Framed by the dunes and ridges of the Colorado Plateau, Amangiri blends into the wildscape. Located 25 miles from Page, the secluded resort offsets the raw aesthetic with streamlined elegance. The poured concrete structure of neutral tones and textures takes full advantage of the panorama while affording pared back serenity.

Amangiri opened in 2009 after a six-year building process. Two wings contain 34 suites, many with desert or mesa views, private plunge pools and fireplaces. Its central pool hugs a 65 million-year-old rock outcrop, a setting reminiscent of Horseshoe Bend. Sister property Camp Sarika, Sanskrit for “open sky,” enables wilderness encounters without compromising comfort.

Located on 600 acres in Utah, the resort is within reach of five national parks. Day tripping includes the hoodoos of Bryce Canyon or Monument Valley’s buttes or a splash in Lake Powell. Property adventures offer hiking trails to explore with resident guides, horseback riding and a sunset hot air balloon launch.

An intimate personal journey begins in the spa with the full complement of massages and outdoor treatment terraces, plus flotation and water pavilions with steam, sauna and cold plunge invigoration. Then, indulge the body with nourishing meals that combine Indigenous ingredients with global accents.

Amangiri’s adventurous cuisine is executive chef Anthony Marazita’s signature. 

“The over-tweezed 12-course meal is a thing of the past,” he said. “Simple, but elegant, dishes with high-end quality ingredients—paying homage to a classic meatloaf, for example—that satisfies people.”

The southwest is familiar as the chef grew up in a family restaurant in Reno, Nevada, where he said he fell in love with taking care of people.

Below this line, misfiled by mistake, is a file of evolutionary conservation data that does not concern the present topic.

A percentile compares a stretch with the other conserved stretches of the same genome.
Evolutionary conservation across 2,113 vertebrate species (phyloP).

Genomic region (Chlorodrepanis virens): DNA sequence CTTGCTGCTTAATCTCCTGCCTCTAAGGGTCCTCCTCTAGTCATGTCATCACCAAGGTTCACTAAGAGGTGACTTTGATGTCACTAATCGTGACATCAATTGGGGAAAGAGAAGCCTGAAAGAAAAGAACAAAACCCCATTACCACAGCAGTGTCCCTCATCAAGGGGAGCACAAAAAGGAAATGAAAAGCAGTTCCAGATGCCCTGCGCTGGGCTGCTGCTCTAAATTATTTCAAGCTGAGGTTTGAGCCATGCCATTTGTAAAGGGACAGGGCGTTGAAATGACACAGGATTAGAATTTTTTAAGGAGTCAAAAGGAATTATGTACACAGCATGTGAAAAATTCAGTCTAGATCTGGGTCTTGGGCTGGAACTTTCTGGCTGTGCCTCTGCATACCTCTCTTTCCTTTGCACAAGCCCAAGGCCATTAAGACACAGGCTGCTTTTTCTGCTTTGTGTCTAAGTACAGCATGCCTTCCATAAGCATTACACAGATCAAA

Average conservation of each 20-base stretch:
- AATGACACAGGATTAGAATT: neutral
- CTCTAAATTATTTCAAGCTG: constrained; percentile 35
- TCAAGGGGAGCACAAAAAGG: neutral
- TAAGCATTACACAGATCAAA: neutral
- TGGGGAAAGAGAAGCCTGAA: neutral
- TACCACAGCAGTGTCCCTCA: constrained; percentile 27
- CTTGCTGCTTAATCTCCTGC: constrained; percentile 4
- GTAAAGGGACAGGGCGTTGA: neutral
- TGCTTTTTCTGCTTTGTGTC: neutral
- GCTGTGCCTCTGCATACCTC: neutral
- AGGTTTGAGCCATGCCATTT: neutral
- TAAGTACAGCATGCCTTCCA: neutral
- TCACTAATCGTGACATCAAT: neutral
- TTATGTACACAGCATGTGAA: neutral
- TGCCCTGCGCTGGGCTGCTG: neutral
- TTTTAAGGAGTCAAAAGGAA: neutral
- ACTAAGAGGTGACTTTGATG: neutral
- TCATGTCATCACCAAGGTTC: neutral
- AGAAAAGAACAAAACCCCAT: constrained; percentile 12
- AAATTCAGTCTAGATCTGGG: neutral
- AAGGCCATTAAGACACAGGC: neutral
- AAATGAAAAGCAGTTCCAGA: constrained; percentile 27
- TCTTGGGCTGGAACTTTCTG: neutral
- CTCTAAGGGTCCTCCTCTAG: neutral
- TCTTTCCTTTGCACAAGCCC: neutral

Most kids collected Ninja turtles; Marazita collected cookbooks. The contrasting styles of Charlie Trotter, whose chic presentation established Chicago as a serious dining destination, versus Lyon’s Paul Bocuse with a profound respect for local products and meticulous cooking processes, fascinated him.

The homegrown chef learned from the dishwasher to the line cook on up. From fine dining apprenticeships in Napa and San Francisco in his teens with exposure to international fare through the galleys of lavish hotels on the West Coast to indulging premiere guests at Starwood Hotel and Resort’s St. Regis in Kauai and Sheraton Grand in Scottsdale, Marazita earned his kitchen credentials.

In 2017, the same tug of stark sophistication that draws luxury clients to Amangiri also drew Marazita. With a wife and young daughter, and employed in an industry with high demands on his personal time, a life nestled into nature provides a superior existence. 

The remote locale presents business opportunities and challenges. The biggest is recruiting, and investment in a bullpen to build the team has been key. Stewards become dishwashers, who then train as cooks, fostering skills.

Marazita sources heritage products from local tribes—Navajo, Pima, Maricopa, Akimel O’Odham, Paiute and Hopi—adding a refined twist to classics.

“We embrace customization and cater to that, making dishes approachable,” he said. “Our guests travel the world, and they want simple done right.”

A collaboration of the tribes is best experienced in the Spirit of the Journey tasting. Four courses introduce guests to  k’os, or “flight,” with mesquite-smoked duck breast with petite frisée nest, poached hen’s egg, sweet potato twigs and charred citrus vinaigrette; to`, or “water,” as blue corn polenta with sweet butter poached lobster, goat cheese and fry bread popover; dzeh kayenta, or “hunters pit,” presents a choice of chili-rubbed, crusted elk loin or ruby trout with sweet pea purée; and u`kan, or “sweet one,” closes with a 60-day corn cheesecake with desert pear, hibiscus gloss and saguaro syrup. Wine pairings are available to enhance this eclectic excursion.

A la carte menu options range from starters, such as tepary bean hummus or posole—a green chili stew with native hominy and chemith. Entrées include a poke bowl—furikake sushi rice with big eye tuna, pickled cucumber, avocado, jalapeño, sprouts, smoked chili aioli and sesame seeds—or wood-fired black oak pizzas, like the Basque—house chorizo, San Marzano sauce, Kalamata olives, hearts of artichoke, local chevre and baby arugula.

Now, sit back, sip a cocktail and take in the timeless view. Rejuvenate with revify—Hendrick’s gin, citrusy yuzu, cucumber and cracked pepper, or try a teasing mocktail, like Serenity now—raspberry, lavender, grapefruit soda and sage.